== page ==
Preview: Scotland v Italy
SIX NATIONS ROUND ONE: Scotland head into a Six Nations opener at home to Italy on Saturday with high spirits.
The Scots have two club teams through to the quarter-finals of the European Champions Cup for the first time in history – and with their sights set on a feat, they last accomplished 92 years ago.
The Scots have won three matches in each of their last two Six Nations campaigns and have not completed three successive hat-tricks of victories in the Championship since 1927, way back in the old Five Nations days.
Having overcome Ireland, Wales and Italy at home in 2017, Vern Cotter’s last season as coach, Scotland beat England and France at Murrayfield, as well as Italy in Rome, last year to maintain their improvement under Gregor Townsend’s dynamic guidance.
Scotland have not lost a Six Nations match at Murrayfield since a 15-9 defeat by England on February 6, 2016, and have won 11 of their last 13 matches on home soil.
They have three home fixtures at Murrayfield, their Edinburgh headquarters, in this season’s Championship.
A week after Italy’s visit, Scotland host Ireland, their opening group opponents at the World Cup in Japan in September, with Wales travelling to Edinburgh on March 9.
Townsend is in no doubt that the Scots’ confidence has been lifted by Edinburgh and Glasgow reaching the last eight of Europe’s premier club tournament.
“The confidence from what we are doing at club level should put us in a good position but we need to transform that into a good performance against Italy,” said the former Scotland fly-half, who has named a strong starting XV, despite a lengthy injury list featuring key players in lock Jonny Gray, wing Sean Maitland and flankers John Barclay and Hamish Watson.
“Last year we felt our game was in a good position but we did not deliver in our first game.
“We can’t afford any poor starts this time round,” added Townsend, who has given a debut to Glasgow’s Australian-born centre Sam Johnson, with uncapped flanker Gary Graham and hooker Jake Kerr on bench duty.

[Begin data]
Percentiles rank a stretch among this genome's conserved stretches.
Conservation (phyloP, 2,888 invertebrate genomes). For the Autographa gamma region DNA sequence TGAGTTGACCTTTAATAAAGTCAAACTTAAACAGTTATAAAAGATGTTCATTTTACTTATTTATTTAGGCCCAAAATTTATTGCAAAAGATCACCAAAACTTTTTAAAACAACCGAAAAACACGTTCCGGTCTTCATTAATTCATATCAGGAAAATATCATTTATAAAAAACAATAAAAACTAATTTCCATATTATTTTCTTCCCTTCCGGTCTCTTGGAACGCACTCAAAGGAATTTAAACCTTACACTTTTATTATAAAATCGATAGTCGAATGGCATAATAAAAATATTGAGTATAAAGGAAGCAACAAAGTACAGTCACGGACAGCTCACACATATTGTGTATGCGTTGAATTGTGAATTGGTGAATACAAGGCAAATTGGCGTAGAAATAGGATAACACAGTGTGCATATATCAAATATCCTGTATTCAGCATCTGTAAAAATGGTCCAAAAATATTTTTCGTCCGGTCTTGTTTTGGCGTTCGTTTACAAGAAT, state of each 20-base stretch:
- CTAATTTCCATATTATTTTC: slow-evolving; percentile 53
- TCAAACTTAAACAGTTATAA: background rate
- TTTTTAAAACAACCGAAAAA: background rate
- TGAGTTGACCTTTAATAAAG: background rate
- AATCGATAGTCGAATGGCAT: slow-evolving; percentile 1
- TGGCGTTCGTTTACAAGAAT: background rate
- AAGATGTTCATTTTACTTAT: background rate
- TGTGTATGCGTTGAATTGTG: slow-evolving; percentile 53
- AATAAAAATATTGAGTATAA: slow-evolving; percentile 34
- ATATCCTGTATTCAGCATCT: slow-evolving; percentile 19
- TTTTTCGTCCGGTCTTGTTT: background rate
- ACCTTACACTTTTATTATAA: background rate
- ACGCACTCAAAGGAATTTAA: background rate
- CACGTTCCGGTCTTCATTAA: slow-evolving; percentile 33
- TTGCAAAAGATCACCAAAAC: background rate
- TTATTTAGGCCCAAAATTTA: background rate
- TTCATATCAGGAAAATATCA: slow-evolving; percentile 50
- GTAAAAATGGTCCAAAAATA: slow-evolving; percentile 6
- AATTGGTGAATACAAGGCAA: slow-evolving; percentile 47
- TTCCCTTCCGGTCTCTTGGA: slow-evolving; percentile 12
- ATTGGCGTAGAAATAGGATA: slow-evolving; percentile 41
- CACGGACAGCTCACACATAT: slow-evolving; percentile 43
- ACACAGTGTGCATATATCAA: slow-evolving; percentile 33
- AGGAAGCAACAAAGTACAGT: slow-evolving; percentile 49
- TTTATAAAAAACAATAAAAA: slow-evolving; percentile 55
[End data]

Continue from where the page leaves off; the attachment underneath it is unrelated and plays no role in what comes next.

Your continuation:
Fortunately for Townsend, whose team opened with a woeful 34-7 defeat by Wales in Cardiff 12 months ago, Scotland face an Italian side languishing in 15th spot in the World Rugby rankings and stuck on their longest-ever losing streak in the Six Nations.
Italy have racked up 17 successive defeats in the Championship since a 22-19 win against the Scots at Murrayfield on February 28, 2015. In their final November international last year, they were thumped 66-3 by the world champion All Blacks in Rome.
Conor O’Shea’s side will be boosted by the return from injury of Sergio Parisse. Italy’s talismanic captain and No 8 will be making a record 66th appearance in the Six Nations, moving one ahead of former Ireland centre Brian O’Driscoll.
“Every year for Italy the Six Nations is a massive challenge and this is going to be maybe the toughest for us,” said Parisse, noting the prominence in the world rankings of Ireland (2), Wales (3) and England (4).
“Our mental approach is going to be crucial. In every Six Nations, the first game sets the tone for the rest of the tournament,” he added.
“We’ve got to go to Murrayfield and put down our best performance.”
Parisse has happy memories of Murrayfield victories in 2007 and 2015, Italy’s only two wins outside Rome in 19 seasons of Six Nations action.
The 35-year-old Stade Francais back-row, who is considering retiring after the World Cup, will collect his 135th cap and will make a Six Nations record of 66 appearances when he lines up in Edinburgh.